Presentation on theme: "Sustaining Biological Diversity and Ecological Functions in the Face of Large-scale Change: Future Challenges in Natural Resource Management. Pat Leahy."— Presentation transcript:
Sustaining Biological Diversity and Ecological Functions in the Face of Large-scale Change: Future Challenges in Natural Resource Management. Pat Leahy – Acting Director, U.S. Geological Survey Matt Hogan – Acting Director, U.S. Fish and Wildlife Service
Challenges U.S. Geological Survey U.S. Fish and Wildlife Service Future Two Bureaus, One Mission
What is the Future Challenges project? A USGS and FWS, future-oriented partnership in science- based conservation.
Partnership emerged from October 2003 meeting of USGS Executive Leadership Team and FWS Directorate. L to R, former USGS Director Chip Groat and former USFWS Director Steve Williams
Future Challenges project goal: To position USGS and FWS to predict and respond to significant challenges to biodiversity and ecosystem function over the next 15-20 years.
Ground- breaking scientific research has historically provided the basis for significant progress in addressing environmental challenges. Rachel Carson J.N. ‘Ding’ Darling
It is our turn, and our responsibility, to build the scientific foundation that will support conservation leaders who come after us.
Today, significant future impacts to biodiversity and ecosystem function are predicted from: Invasive Species Biotechnology Climate Change Water for Ecological Needs
Invasive Species: Growing threat of invasive species to ecosystem function and native species conservation. Globalization: Trade-Travel-Transport
Consequences of invasive species are environmental and economic.
Biotechnology: A potential conservation tool, but genetic engineering can pose potential threats to ecological functioning that need to be assessed.
Can modern biotechnology support natural resource conservation? To better understand and manage populations? To modify or manipulate organisms? To determine effects of modified organisms on existing populations?
www.glofish.com The New York Times Nov 22, 2003 “Gene-Altering Revolution Nears the Pet Store: Glow-in-the-Dark Fish” Nature Nov 27 2003 GloFish casts light on murky policing of transgenic animals Marketed without regulatory environmental review. FDA is lead authority. First Transgenic Animal on U.S. Market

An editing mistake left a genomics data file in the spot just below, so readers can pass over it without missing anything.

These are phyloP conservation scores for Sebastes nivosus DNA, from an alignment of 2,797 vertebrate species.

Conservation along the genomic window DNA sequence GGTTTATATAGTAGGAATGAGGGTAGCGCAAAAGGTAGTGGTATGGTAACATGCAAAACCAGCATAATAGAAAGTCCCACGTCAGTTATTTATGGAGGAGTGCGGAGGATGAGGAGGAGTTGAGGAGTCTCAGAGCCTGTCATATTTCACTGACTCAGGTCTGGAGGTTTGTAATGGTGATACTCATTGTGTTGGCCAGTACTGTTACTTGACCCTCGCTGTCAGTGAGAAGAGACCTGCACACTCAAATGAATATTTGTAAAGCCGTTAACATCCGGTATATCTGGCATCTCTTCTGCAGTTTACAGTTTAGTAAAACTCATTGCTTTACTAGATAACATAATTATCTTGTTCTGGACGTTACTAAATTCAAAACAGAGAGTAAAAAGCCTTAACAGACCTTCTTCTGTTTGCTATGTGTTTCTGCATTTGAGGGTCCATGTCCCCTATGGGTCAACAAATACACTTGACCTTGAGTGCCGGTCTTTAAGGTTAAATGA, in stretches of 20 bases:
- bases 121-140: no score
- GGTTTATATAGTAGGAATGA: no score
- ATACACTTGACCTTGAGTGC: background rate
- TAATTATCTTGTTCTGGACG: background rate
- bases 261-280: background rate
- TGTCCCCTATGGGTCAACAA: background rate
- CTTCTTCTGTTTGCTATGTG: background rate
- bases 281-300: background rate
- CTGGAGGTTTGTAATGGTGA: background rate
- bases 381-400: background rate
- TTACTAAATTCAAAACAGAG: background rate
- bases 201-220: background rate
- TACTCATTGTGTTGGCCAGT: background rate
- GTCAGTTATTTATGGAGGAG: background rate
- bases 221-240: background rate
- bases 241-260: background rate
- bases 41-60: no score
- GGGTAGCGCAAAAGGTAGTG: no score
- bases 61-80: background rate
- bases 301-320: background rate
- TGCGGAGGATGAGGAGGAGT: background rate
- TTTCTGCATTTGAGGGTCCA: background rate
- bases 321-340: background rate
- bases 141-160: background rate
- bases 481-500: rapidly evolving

Climate Change: 2-4 degree C. increase in earth’s temperature predicted by end of 21 st Century.
Global climate change of increasing interest in fish and wildlife conservation.
Water For Ecological Needs: Scientists predict significant implications for aquatic resource conservation from changes in use and allocation of water.
Demand for ecosystem services is a major driver of changes in water allocations Farming Urban Thermal Farming Urban Ecosystem
Future Challenge: Elevating ecosystem requirements in water-use planning Old paradigm Minimum flow Static channel Surface water Single species New paradigm Whole hydrograph Dynamic channel And ground water Biological community
Invasive species Biotechnology Climate Change Water for Ecological Needs Given these identified future challenges to ecosystem function and sustainability, USGS and FWS must lay both a science and a management foundation for future generations of decision-makers and resource managers.
Overall Game Plan Regional workshops and reports – completed National Listening Session Final Report and Action Plan
Regional Workshops Primarily to engage our employees Held in Denver, Anchorage, Sacramento, and Atlanta
Results: Invasive Species Be strategic: focus on species and habitats where USGS & FWS can make a difference. Increase use of FWS lands. Emphasize research and management for detection, prevention and control efforts early in the invasion process. Focus on understanding linkages between global change, biotechnology, and invasive species.
Results: Biotechnology Planning for the use of biotechnology in conservation should proceed due to great potential benefits, but with deliberation and great care. Information exchange and broader partnerships with academia and industry are essential for success. Risk assessment procedures and the need for policy changes must be addressed very soon.
Results: Climate Change Develop and implement specific monitoring strategies tailored to effects on wildlife and habitats. Focus planning and management efforts at the ecosystem level. Rethink the design of reserves and protected areas. Climate Change complicates planning for the other three challenges.
Results: Water for Ecological Needs Place greater emphasis on whole systems approaches. Improved systems understanding will allow resource managers to prioritize areas and develop strategies for vulnerable systems. Need for predictive models of potential systems effects under different land/water management regimes.
Workshops’ Consensus: Importance of comprehensive monitoring programs Need for systems-level understanding Value of predictive modeling to guide proactive management actions Need for effective risk assessment and management
National Listening Session Planned for early 2006 in Washington, DC Verify direction, elicit ideas, identify partners
Action Plan Create a final plan to guide broad partnership in science- based conservation over the next two decades.
Opportunity for Input All are invited to meet later today to discuss why this Future Challenges effort is needed. 6:00 p.m. - 7:00 p.m. Concourse Hotel, University AB